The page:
Posted on September 8, 2016 at 9:52 PM Comments comments (0)
 Puma and I got to see the Amorini Silver Nipple Soothers™ vendor table when we visited a Club MomMe event in California last year.  At the time, we didn’t get to connect with the rep since the table was unattended the couple of times we stopped by.  We get this, though!! I have been a solo rep at events before and I know how hard it is to be at your booth 100% of the time.
 
Imagine my delight when we got to meet the founder of Amorini at our local Arizona La Leche League conference in August!! D’Ana Marcin is an absolutely lovely person with an equally lovely product to help breastfeeding mothers…read all about her product and what inspires her in today’s “Inside Look”.
 
Tell me about Amorini Silver Nipple Soothers™.
Amorini is a set of two "soothers" made of Silver 925 and designed to help prevent, protect and heal sore, cracked and bleeding nipples for breastfeeding mothers. 
 
Who would benefit from using Amorini? 
All expecting and new mothers that intend to breastfeed and/or pump breastmilk. 
 
Although Amorini Silver Nipple Soothers™ are most often used to protect and promote healing of sore nipples, they are also an effective preventative measure. 
 
When would mothers want to use Amorini Silver Nipple Soothers? About how long can they expect to use them?
 Ideally mothers would start using the Amorini Silver Nipple Soothers™ before the birth of their child as a preventative measure and they will continue using them for as long as the pain persists.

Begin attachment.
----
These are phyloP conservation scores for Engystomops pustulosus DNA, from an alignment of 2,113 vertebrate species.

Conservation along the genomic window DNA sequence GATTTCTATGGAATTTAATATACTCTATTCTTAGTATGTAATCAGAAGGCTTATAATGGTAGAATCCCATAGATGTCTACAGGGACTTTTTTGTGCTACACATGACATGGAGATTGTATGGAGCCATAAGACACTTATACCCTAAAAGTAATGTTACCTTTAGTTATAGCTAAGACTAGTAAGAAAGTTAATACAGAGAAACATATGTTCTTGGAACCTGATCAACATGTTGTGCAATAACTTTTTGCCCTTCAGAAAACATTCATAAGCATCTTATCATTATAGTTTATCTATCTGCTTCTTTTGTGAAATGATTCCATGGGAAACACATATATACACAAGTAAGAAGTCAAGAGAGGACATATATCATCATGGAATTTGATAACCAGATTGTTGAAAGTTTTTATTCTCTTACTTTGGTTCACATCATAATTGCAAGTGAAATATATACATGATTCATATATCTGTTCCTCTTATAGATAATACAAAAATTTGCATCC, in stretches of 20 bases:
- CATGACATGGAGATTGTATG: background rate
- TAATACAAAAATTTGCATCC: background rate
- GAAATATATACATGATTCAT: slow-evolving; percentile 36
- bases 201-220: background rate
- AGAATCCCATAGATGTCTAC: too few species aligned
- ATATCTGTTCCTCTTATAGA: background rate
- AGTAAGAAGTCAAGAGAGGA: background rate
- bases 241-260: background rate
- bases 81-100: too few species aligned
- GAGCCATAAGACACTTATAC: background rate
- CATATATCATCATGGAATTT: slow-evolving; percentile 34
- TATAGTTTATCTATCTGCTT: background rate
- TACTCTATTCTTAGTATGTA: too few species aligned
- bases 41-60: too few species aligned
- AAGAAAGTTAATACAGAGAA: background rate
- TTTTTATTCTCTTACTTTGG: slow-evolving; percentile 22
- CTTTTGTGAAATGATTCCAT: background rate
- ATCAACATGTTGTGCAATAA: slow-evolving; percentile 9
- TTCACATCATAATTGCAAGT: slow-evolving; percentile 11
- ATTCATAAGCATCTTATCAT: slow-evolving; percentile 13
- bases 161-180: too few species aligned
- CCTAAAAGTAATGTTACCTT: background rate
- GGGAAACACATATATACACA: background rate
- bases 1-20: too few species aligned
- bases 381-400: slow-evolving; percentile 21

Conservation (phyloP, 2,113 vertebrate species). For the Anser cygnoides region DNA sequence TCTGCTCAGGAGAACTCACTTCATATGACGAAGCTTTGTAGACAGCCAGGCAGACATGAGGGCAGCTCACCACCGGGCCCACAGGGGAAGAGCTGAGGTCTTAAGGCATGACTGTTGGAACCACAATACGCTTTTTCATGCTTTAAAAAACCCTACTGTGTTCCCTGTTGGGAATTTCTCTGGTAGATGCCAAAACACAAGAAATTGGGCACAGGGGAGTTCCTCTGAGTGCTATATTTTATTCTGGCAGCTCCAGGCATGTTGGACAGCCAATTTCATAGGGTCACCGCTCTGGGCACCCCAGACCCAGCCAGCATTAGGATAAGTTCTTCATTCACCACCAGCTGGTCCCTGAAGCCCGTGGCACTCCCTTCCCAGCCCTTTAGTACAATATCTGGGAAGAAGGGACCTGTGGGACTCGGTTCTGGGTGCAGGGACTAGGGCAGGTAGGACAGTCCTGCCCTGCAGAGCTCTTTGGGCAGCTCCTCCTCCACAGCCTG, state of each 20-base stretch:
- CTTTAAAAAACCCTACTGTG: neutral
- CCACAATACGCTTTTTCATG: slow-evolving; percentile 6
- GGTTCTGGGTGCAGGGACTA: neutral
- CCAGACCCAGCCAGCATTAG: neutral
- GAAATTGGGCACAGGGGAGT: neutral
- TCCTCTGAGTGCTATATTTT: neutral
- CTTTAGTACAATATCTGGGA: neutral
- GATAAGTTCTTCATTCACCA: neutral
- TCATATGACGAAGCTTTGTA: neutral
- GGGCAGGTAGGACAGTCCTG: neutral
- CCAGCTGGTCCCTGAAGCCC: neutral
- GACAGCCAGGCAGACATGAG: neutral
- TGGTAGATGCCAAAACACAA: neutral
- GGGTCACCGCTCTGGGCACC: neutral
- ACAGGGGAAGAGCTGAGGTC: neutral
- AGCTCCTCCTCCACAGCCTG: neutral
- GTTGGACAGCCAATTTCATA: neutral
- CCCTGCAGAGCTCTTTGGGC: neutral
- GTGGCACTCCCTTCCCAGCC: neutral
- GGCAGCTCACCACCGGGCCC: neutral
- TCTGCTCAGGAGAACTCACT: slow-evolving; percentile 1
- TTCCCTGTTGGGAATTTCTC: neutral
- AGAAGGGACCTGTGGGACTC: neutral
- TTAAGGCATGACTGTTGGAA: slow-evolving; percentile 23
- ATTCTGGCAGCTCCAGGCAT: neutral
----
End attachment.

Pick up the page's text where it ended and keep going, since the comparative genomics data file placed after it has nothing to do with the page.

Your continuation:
Mothers whose child/children have difficulty latching or have a shallow latch are more prone to severe nipple pain and cracks. It is highly recommended the use of Amorini as the family is working with a Certified Lactation Consultant to correct the latch. 
 
Mothers whose child has been (or not!) diagnosed with tongue-tie are also susceptible to severe nipple pain. We recommend the use of Amorini Silver Nipple Soothers™ while working with a specialist to treat the tongue-tie. 
 
Amorini are typically used for the first 3 to 4 weeks of breastfeeding or until any underlying issues have been corrected. Some babies may try and gently bite the nipple when they start teething or when teeth start cutting through the gums. That can irritate the nipple and provoke another wave of painful breast-feeding session for the mother. Amorini can help in these cases as well. 
 
What makes Amorini unique?
Amorini harnesses the antibacterial and healing properties of Silver to help prevent, protect and promote healing for sore, cracked and bleeding nipples in a natural and safe way. 
 
Silver Nipple Soothers are the most popular product for nipple care in Italy and have been proven to be highly effective among new mothers. Amorini is the only American brand of Silver Nipple protectors, founded by an Italian mother who has recently relocated to California. They are designed and crafted in Italy and are made of medical grade Silver. 
 
What motivated you to start Amorini Silver Nipple Soothers™?